Republicans in the House and Senate have said they will not support changing the law within the next two years, and the House attached a note to the bill stating as much.

“I will do all that I can to stop any change into the current bill that we passed,” House Speaker Mike Chenault, R-Nikiski, told reporters shortly after the Sunday night vote.

But Democrats and others who remember 2003 say those promises mean little to nothing because there is nothing binding about them.

“Republicans are willing to do whatever it takes to get this off the ballot,” said Rep. Chris Tuck, D-Anchorage and the House minority leader.

The claims of political motivations go both ways, however.

“It’s clear that there is a dual purpose to this initiative,” Micciche said.

In a recent interview with the Empire, Republican Gov. Sean Parnell said there isn’t a difference between the effectiveness of an initiative-created law and one proposed by the Legislature.

“If people are opposed to running virtually the same bill as legislation, then there must be a political motivation involved related to elections and driving turnout,” Parnell said.

Among legislators, there is a popular belief that a minimum wage initiative will bring voters out to the polls in August. Higher turnout could have large implications for certain elections and other items on the ballot, including a question that asks voters whether they want to repeal significant oil tax cuts passed last year.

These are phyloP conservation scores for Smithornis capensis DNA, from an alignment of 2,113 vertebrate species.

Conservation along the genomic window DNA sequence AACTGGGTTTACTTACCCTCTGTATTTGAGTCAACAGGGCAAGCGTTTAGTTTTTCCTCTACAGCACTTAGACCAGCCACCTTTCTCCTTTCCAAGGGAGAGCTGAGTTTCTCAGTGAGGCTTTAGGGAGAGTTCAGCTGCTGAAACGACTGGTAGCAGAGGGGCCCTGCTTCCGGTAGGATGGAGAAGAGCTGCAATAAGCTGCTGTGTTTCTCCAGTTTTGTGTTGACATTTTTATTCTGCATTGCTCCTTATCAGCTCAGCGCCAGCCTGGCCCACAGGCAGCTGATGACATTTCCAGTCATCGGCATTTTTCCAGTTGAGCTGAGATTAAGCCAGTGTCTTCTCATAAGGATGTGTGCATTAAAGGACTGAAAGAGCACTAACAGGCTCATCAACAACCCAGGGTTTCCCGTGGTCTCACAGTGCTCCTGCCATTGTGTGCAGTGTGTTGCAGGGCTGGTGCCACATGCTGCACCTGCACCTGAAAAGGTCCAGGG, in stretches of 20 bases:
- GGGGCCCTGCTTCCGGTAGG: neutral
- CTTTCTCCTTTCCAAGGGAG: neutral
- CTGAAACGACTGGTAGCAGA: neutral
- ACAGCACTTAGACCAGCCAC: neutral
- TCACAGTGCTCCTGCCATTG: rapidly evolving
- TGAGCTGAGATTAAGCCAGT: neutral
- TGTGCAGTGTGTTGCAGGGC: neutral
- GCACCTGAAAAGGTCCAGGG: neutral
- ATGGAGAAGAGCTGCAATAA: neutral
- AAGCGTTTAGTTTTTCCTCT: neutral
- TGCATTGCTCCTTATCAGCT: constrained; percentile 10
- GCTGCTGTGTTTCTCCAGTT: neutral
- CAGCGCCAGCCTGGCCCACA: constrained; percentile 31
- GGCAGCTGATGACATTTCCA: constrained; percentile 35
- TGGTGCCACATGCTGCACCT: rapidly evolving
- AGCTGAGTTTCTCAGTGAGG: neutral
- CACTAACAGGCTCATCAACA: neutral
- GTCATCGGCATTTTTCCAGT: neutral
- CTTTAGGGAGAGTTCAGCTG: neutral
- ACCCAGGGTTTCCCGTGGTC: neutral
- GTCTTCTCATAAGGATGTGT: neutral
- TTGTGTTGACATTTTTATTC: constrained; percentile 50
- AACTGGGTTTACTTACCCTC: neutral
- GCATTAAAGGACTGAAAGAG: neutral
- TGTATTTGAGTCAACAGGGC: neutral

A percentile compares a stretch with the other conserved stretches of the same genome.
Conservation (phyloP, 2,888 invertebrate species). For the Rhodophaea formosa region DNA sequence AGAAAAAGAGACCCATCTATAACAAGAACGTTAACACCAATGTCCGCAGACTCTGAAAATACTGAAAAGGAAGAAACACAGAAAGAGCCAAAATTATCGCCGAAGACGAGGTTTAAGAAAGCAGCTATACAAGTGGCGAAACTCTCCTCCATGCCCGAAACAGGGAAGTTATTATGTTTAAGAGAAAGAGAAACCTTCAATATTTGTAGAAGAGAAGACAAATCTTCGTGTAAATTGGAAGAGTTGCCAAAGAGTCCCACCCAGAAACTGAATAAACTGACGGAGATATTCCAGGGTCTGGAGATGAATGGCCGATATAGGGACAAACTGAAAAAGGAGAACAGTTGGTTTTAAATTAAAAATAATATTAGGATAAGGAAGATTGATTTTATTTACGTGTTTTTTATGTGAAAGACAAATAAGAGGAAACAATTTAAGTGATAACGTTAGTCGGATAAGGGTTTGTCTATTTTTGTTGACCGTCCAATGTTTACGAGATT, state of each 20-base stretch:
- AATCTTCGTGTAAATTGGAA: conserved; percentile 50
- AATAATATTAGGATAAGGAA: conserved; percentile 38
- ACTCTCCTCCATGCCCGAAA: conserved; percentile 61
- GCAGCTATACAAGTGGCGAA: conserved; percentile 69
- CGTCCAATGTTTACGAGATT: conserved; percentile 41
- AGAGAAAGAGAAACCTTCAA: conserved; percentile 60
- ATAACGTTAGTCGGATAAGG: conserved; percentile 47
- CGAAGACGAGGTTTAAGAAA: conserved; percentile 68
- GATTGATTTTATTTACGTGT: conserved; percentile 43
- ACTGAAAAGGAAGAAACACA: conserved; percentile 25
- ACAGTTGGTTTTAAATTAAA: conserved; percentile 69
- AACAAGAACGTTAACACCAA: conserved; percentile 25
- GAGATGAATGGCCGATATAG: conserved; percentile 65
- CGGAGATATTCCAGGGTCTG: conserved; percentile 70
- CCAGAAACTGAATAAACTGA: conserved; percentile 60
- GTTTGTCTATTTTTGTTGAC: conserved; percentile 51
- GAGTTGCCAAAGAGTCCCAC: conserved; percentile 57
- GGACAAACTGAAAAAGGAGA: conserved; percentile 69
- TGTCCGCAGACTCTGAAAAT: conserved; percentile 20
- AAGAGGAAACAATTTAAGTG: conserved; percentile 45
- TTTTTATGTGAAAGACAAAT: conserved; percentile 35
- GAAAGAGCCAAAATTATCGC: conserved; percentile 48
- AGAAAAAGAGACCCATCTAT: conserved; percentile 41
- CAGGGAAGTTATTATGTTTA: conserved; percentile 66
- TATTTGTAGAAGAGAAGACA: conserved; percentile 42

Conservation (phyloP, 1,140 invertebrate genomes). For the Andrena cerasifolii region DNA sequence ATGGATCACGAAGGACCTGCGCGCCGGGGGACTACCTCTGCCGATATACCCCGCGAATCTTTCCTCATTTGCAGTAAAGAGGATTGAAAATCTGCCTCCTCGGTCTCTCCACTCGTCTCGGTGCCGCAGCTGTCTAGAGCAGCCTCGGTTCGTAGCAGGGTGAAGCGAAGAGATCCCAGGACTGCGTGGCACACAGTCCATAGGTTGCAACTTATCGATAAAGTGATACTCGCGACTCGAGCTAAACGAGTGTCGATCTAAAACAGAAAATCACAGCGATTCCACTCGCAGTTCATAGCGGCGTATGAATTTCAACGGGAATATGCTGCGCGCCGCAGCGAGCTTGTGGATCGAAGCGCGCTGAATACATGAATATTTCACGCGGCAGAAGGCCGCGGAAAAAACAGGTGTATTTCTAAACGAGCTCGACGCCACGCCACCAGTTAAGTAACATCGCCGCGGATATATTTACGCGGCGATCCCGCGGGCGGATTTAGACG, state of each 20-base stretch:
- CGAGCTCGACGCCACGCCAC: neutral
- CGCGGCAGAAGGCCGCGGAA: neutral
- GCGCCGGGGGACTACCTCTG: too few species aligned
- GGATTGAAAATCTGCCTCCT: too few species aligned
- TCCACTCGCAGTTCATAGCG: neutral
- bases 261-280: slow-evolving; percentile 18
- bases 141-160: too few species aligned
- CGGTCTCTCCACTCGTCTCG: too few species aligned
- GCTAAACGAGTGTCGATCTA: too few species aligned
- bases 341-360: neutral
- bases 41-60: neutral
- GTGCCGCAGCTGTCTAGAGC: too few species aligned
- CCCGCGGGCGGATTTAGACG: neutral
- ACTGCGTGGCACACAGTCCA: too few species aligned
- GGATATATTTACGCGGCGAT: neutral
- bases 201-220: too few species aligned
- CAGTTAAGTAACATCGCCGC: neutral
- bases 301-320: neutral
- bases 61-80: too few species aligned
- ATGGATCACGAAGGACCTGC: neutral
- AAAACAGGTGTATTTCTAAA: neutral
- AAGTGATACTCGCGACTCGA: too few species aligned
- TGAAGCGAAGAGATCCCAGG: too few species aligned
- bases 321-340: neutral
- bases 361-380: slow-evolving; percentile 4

Beltrami said having the issue on the primary ballot will likely benefit candidates the union supports, but that the turnout component is not why they want it on the ballot.

“I just don’t want them to mess with it (next year),” he said.

Why now?

The bill’s architects, including Chenault, have said their motivation is to carry out the will of the people.

Support for the bill grew after a March legislative poll indicated a substantial majority of Alaskans favor an increase to the minimum wage.

“The people want this, and that’s our job to do the will of the people,” said Sen. Kevin Meyer, R-Anchorage and co-chair of the Senate Finance Committee.

Opponents are skeptical of the timing of the legislation, which was introduced late in the legislative session and heard in committee only once before heading to a full floor debate and vote.

“I don’t think anyone here in the building really, truly believes that we should pass laws just because there’s an initiative on the ballot,” said Sen. Hollis French, D-Anchorage and the minority leader. “We see this as an election year ploy, and we’re not going to fall for it.”

That’s something members from both sides can agree on — just for different reasons.

“The proportion of Alaskans working at minimum wage is so low ... I think the whole issue is an election gimmick,” Micciche said. “But if people feel it’s important, then we should vote on the issue.”

Sen. Lesil McGuire, R-Anchorage and the Senate Rules Committee chairwoman, said the fate of the bill will not be decided by the Republican leadership privately.

“The issue of minimum wage will rise and fall based on Senate support, or lack of support,” she said in an email.

Senate President Charlie Huggins, R-Wasilla, said the bill is vying for attention with other major issues — education funding, the capital budget, the state’s participation in a major gasline project — as the session winds down.

If Senate is to pass the bill remains to be seen, he said.

“It’s going to be close, but we haven’t done a final power check on that yet,” Huggins said, adding with a smile, “we can crank that up pretty quick.”